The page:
Viewpoints to Consider on Alpaca Farming

Cost analysis and other research are invaluable when deciding upon an investment in alpaca farming. Alpacas have been bred in the United States for approximately twenty years, and have requirements that may discourage a prospective farmer or lead them to decide upon a native grazing species to farm. Purpose is another consideration. Is the farmer deciding to farm alpacas for a petting zoo, exotic pet, or novelty animal? Is the farmer planning to raise and sell show quality animals? Does the farmer want to strictly raise alpacas to sell the young and breeding stock, with the sale of the fiber being a side income? Or is the farmer considering simply raising enough alpacas for a good fiber herd with the sale of the fiber and manufacture of fiber products being the main income source of the farm? All of these decisions need to be made before the first alpaca is purchased, as it will affect the quality of the stock being purchased.

Time is a consideration. Will this be a part-time endeavor in addition to a full-time job? Is this a retirement investment, with more available time to spend caring for the animals? Will there be enough time for the farmer to continue to educate themselves on the best ways to maintain their herd for their particular needs? Can additional help be recruited from family and friends during shearing times or will professional help have to be hired? Does the prospective farmer realize that the time needed isn’t just about the animals or the farm but other business processes like accounting, management, and planning? A successful farmer will consider all of these questions and many more.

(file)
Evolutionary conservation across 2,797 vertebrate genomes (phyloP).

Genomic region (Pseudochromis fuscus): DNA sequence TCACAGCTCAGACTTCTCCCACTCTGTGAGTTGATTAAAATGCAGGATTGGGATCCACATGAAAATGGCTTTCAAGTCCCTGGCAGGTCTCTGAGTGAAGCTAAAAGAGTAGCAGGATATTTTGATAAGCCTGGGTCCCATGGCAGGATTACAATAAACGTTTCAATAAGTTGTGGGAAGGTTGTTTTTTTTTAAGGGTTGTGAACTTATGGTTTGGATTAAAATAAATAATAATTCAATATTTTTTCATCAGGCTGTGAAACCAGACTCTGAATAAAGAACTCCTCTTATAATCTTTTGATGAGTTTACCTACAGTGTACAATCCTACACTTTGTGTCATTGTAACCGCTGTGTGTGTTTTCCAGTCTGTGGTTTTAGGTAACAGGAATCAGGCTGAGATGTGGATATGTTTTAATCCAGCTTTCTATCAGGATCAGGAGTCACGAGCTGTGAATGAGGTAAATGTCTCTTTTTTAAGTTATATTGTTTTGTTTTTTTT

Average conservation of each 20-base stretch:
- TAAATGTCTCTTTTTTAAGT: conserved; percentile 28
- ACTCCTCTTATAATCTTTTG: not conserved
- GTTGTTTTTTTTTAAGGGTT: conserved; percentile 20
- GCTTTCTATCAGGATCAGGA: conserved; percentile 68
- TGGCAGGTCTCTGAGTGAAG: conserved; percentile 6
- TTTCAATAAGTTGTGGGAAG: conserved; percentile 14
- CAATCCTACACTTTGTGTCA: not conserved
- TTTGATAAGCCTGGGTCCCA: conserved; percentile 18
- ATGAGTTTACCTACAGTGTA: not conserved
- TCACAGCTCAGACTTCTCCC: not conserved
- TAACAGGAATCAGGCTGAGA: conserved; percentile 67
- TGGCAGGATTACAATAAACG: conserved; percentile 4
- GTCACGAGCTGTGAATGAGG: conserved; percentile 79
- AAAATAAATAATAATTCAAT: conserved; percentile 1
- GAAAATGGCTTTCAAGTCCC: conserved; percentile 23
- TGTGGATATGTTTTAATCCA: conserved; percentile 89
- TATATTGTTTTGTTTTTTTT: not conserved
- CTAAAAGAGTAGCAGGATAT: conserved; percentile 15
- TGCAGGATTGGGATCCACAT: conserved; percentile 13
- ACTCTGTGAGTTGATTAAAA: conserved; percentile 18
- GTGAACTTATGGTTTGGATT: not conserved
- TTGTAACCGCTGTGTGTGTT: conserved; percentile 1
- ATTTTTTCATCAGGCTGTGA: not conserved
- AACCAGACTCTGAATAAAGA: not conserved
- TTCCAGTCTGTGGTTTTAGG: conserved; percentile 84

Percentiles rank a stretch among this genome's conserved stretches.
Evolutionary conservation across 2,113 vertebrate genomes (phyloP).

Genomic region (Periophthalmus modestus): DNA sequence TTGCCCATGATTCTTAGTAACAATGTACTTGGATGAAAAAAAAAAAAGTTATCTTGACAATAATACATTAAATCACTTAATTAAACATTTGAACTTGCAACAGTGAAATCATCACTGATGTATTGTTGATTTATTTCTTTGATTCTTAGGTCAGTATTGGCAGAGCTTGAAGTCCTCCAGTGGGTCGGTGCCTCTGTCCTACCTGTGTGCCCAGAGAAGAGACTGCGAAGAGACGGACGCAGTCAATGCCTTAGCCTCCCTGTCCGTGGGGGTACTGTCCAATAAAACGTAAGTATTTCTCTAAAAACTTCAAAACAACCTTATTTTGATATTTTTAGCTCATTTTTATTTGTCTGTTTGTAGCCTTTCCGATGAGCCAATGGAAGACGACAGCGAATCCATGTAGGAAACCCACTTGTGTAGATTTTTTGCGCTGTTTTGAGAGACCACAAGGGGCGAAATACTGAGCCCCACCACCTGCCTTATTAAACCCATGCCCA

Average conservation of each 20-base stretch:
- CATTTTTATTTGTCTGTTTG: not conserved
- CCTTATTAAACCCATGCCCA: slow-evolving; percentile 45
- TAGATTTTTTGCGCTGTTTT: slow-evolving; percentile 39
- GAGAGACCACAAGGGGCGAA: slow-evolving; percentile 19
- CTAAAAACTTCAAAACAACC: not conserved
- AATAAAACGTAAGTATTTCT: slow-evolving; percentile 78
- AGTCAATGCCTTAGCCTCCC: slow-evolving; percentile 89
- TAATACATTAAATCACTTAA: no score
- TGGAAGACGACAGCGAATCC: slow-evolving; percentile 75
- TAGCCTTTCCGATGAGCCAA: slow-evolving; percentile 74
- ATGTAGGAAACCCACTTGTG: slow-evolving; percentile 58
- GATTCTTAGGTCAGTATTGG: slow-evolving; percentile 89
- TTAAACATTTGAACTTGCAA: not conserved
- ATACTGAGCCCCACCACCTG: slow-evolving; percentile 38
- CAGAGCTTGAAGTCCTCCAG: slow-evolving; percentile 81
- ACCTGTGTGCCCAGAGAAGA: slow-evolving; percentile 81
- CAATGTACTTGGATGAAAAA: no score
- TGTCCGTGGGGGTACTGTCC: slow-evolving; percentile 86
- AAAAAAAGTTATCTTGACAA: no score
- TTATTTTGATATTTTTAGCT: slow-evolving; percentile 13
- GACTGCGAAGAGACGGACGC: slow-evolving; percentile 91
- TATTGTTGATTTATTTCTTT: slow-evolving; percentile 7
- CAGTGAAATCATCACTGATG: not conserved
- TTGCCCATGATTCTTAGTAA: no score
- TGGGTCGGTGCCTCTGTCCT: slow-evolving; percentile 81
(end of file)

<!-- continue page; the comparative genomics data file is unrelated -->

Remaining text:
Accommodations are also a concern. Once the farmer has determined the purpose and set the timeline for their farm production, land and buildings are large parts of the decision-making process. Does the farmer own at least three to five grazing acres or have the ability to expand to connecting property as the farm grows? Will the animals have to be boarded at another location, adding additional time and inconvenience of not having them on the home property? Are there proper barns, leaning covers, or enclosures for the number of animals in the herd to insure they are able to stay out of the sun? Alpacas are cold climate animals, so shade, covers, fans, even air conditioning may be needed to avoid heat exhaustion and death. Are these items available?

Is it your future? After considering these aspects and many more, the farmer must believe that alpaca farming is a viable way to spend their future.

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